Web 2.0 tools can help students develop critical 21st century skills.

Web 2.0 tools can help students develop critical 21st century skills, many say.

Many school systems have discovered that Web 2.0 tools such as blogging, social networking, and collaborative authoring software can help create participatory learning environments—but the gap between schools that have embraced these tools and those that have not is still large.

A new monograph from the Consortium for School Networking (CoSN) profiles six school districts—Birdville Independent School District in Texas, New Canaan Public Schools in Connecticut, Michigan’s Westwood Cyber High School, Georgia’s Forsyth County Schools, Barrington 220 in Illinois, and White Oak Independent School District in Texas—and examines how those districts are using Web 2.0 tools to align school policies and practices with global education goals.

Web 2.0 as a Force for School Transformation: A Tale of Six Districts,” part of the 2010 CoSN Compendium, contains profiles of each district, an overview of some of the Web 2.0 tools that each uses, and a librarian’s perspective on the role that school media centers play in adopting Web 2.0 strategies. The profiles also address filtering policies as they relate to Web 2.0 content.

Web 2.0 tools can transform learning by helping students connect with classrooms across the country or around the globe, CoSN says. They can enhance collaboration, help educators and students discover new research methods, stimulate creative thinking and problem-solving, and link teachers with valuable professional development opportunities. CoSN hopes these six profiles inspire other districts to investigate Web 2.0’s potential as an education technology tool.

“We do have some school districts that are really moving forward and that have managed to dispel some of the fears and the bad information [about Web 2.0 tools],” said James Bosco, principal investigator for the CoSN project. “They’re here to stay. Yes, there are problems, there are issues that come with social networking, but it’s really critical not to have a ‘rule it out’ mentality.”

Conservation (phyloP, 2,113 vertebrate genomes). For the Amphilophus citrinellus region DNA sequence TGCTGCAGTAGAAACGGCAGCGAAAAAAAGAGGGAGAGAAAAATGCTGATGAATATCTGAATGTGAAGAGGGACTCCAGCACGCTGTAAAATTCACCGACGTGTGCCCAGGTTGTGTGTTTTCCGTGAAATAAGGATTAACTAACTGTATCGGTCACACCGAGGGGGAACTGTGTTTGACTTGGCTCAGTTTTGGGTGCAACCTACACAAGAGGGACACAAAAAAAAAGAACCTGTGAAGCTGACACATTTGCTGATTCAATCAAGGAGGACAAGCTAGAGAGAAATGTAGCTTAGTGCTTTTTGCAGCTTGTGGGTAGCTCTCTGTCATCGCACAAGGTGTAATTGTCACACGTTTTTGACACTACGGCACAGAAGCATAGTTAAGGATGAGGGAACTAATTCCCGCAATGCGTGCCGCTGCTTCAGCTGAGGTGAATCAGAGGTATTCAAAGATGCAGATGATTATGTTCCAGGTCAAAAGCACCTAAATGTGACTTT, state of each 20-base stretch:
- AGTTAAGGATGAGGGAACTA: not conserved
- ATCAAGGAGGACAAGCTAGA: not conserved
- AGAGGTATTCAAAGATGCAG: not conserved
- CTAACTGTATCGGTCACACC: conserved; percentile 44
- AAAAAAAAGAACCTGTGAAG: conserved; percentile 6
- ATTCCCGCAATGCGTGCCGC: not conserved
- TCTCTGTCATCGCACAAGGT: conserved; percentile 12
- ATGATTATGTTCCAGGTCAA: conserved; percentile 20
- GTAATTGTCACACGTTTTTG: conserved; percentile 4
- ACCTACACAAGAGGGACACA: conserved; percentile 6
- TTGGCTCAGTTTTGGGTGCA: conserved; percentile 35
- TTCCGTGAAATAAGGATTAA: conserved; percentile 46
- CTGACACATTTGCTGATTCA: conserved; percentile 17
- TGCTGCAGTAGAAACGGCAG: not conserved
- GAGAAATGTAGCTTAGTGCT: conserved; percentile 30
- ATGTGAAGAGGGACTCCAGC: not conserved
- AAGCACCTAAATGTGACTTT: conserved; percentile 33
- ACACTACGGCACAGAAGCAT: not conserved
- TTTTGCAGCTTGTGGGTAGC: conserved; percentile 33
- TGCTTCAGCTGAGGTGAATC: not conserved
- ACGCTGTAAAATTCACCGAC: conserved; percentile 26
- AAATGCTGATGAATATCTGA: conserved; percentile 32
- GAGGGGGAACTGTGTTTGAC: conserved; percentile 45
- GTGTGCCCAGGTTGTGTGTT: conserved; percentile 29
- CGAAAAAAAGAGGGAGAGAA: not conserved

Bosco said each district included in the monograph demonstrated a commitment to bringing Web 2.0 integration to scale throughout the district and not simply allowing teachers to use Web 2.0 tools, but developing a district culture around them.

The extent to which Web 2.0 tools can affect district and classroom practice depends on how district leaders implement the tools, Bosco said.

“That’s probably the toughest issue, because it’s one thing to say, ‘We’ll use Web 2.0 and new digital media so long as it conforms to what we have been doing in the past,’” he said. “It’s another thing to recognize that the real message is that we have to think differently about learning, and about the roles of teachers and students—that’s the big challenge.”

Developing a mindset in which teachers are willing to cede some control and let students explore their own learning is essential if Web 2.0 tools are to make a difference in the classroom, he explained.